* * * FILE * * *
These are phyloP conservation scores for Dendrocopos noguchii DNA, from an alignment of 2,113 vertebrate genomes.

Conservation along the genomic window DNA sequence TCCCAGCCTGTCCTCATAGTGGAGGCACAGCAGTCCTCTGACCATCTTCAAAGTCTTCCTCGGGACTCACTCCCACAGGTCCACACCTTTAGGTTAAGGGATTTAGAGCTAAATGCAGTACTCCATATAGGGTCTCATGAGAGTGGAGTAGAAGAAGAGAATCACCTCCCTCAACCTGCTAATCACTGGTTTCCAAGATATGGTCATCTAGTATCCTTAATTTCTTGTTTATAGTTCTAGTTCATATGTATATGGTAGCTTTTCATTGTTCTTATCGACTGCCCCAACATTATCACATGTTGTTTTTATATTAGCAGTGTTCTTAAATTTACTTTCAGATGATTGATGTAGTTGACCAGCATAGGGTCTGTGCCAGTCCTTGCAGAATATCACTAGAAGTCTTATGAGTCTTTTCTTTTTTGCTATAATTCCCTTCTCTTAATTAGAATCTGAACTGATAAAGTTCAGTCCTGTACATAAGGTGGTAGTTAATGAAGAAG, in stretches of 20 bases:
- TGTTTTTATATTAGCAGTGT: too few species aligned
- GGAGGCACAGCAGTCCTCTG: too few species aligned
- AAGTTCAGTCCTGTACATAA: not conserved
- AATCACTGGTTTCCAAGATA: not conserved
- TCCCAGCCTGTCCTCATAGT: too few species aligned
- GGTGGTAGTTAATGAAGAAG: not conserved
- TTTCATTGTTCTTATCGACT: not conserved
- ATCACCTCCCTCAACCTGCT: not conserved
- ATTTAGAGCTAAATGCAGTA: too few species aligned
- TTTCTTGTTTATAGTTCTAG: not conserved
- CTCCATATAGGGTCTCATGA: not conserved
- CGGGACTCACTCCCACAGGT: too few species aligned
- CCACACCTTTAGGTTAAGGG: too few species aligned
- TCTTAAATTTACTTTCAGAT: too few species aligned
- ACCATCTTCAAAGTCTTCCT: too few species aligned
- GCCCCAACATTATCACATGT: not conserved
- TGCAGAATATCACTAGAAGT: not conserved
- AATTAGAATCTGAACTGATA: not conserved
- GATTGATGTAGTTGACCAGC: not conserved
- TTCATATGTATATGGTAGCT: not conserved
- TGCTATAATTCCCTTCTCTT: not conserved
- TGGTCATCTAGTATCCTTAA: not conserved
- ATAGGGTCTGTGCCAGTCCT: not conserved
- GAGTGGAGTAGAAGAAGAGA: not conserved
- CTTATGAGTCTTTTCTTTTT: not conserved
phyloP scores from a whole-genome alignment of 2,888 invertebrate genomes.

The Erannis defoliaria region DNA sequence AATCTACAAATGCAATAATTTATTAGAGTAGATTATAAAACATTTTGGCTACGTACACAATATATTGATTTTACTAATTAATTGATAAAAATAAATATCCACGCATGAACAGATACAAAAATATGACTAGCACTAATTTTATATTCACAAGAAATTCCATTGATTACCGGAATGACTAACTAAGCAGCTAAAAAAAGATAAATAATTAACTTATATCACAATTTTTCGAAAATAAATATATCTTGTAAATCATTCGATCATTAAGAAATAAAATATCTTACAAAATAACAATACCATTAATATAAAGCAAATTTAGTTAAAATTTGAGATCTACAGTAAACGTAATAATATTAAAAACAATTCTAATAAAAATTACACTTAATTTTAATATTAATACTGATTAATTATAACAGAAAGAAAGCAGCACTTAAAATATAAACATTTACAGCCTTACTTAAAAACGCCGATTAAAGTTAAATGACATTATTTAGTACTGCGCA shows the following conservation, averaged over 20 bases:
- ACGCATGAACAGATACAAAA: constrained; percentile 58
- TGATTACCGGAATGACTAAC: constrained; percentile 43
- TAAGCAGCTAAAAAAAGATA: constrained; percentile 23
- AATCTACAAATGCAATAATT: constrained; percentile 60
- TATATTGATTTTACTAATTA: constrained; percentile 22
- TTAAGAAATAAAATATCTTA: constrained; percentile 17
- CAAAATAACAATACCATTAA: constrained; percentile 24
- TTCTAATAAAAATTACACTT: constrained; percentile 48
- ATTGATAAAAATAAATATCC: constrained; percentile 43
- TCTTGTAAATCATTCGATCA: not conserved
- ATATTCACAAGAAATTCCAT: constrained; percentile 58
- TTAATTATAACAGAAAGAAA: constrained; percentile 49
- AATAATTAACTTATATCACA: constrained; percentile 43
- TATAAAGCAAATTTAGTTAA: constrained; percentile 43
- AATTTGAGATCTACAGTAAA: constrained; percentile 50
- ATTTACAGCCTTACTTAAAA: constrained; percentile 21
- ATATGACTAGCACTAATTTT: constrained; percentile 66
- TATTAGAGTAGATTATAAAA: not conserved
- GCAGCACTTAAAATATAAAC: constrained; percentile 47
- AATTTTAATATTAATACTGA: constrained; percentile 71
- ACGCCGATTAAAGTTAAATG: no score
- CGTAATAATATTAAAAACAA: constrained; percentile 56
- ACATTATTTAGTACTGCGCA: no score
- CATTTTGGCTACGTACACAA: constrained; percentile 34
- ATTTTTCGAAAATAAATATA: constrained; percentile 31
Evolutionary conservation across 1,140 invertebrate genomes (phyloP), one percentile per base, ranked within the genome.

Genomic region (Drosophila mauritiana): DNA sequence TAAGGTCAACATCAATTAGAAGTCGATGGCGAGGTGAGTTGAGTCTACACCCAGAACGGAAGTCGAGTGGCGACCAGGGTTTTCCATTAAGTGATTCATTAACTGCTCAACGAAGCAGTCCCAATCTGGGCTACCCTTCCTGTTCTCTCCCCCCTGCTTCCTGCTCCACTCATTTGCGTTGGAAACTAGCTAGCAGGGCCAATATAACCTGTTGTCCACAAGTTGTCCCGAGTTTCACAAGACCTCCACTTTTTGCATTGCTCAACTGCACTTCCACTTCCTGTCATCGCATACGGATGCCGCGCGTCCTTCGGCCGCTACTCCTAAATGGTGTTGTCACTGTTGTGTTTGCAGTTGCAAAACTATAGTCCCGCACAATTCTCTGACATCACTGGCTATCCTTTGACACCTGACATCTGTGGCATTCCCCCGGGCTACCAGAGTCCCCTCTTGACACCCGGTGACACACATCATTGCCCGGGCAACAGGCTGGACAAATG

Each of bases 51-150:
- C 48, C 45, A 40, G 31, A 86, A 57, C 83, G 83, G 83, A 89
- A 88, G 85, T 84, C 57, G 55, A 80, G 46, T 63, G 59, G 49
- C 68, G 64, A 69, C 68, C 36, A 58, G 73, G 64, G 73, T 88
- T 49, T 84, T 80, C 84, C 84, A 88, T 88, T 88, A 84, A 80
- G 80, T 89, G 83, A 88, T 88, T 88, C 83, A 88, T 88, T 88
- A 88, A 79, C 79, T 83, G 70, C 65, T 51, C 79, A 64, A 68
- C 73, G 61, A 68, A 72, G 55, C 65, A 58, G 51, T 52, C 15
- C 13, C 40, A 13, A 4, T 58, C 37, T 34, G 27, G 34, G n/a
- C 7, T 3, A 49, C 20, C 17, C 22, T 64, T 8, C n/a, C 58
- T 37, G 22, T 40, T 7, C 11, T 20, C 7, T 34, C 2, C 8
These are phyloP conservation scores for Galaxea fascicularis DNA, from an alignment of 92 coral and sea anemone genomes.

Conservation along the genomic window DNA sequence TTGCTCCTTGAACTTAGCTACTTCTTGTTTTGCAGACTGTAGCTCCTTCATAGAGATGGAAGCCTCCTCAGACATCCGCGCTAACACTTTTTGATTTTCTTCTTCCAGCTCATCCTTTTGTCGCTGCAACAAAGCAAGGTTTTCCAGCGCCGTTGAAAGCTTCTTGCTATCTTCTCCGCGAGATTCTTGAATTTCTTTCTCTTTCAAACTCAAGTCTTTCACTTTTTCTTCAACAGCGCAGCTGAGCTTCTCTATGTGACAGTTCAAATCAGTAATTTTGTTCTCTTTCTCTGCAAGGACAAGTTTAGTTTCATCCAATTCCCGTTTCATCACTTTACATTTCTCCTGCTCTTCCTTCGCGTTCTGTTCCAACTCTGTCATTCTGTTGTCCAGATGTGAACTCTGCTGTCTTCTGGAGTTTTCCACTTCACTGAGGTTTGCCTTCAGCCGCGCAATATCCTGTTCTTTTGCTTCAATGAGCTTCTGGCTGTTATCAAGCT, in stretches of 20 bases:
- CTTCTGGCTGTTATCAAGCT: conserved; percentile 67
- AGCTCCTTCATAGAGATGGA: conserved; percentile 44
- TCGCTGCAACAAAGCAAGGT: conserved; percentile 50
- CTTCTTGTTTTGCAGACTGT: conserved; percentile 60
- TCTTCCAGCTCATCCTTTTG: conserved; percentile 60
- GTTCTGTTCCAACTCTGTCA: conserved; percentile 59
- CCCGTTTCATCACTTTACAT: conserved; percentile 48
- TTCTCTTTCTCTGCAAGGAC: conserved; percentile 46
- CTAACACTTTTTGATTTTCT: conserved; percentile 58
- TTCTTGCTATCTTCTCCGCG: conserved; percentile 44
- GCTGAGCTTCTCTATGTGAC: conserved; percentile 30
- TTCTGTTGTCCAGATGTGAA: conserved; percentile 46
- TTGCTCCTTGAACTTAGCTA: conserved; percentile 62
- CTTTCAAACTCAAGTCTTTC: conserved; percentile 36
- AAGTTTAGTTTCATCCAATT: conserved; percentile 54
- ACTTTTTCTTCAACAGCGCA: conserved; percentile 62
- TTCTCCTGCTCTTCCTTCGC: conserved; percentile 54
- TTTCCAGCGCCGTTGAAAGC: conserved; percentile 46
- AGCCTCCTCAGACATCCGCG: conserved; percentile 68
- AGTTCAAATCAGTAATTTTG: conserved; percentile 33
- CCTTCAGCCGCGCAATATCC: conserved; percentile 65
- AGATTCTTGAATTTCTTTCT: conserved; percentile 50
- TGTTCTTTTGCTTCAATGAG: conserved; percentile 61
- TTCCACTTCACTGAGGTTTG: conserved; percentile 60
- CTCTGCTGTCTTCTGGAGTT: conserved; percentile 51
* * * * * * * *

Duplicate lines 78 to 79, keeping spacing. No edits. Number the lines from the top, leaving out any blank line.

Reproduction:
- CTAACACTTTTTGATTTTCT: conserved; percentile 58
- TTCTTGCTATCTTCTCCGCG: conserved; percentile 44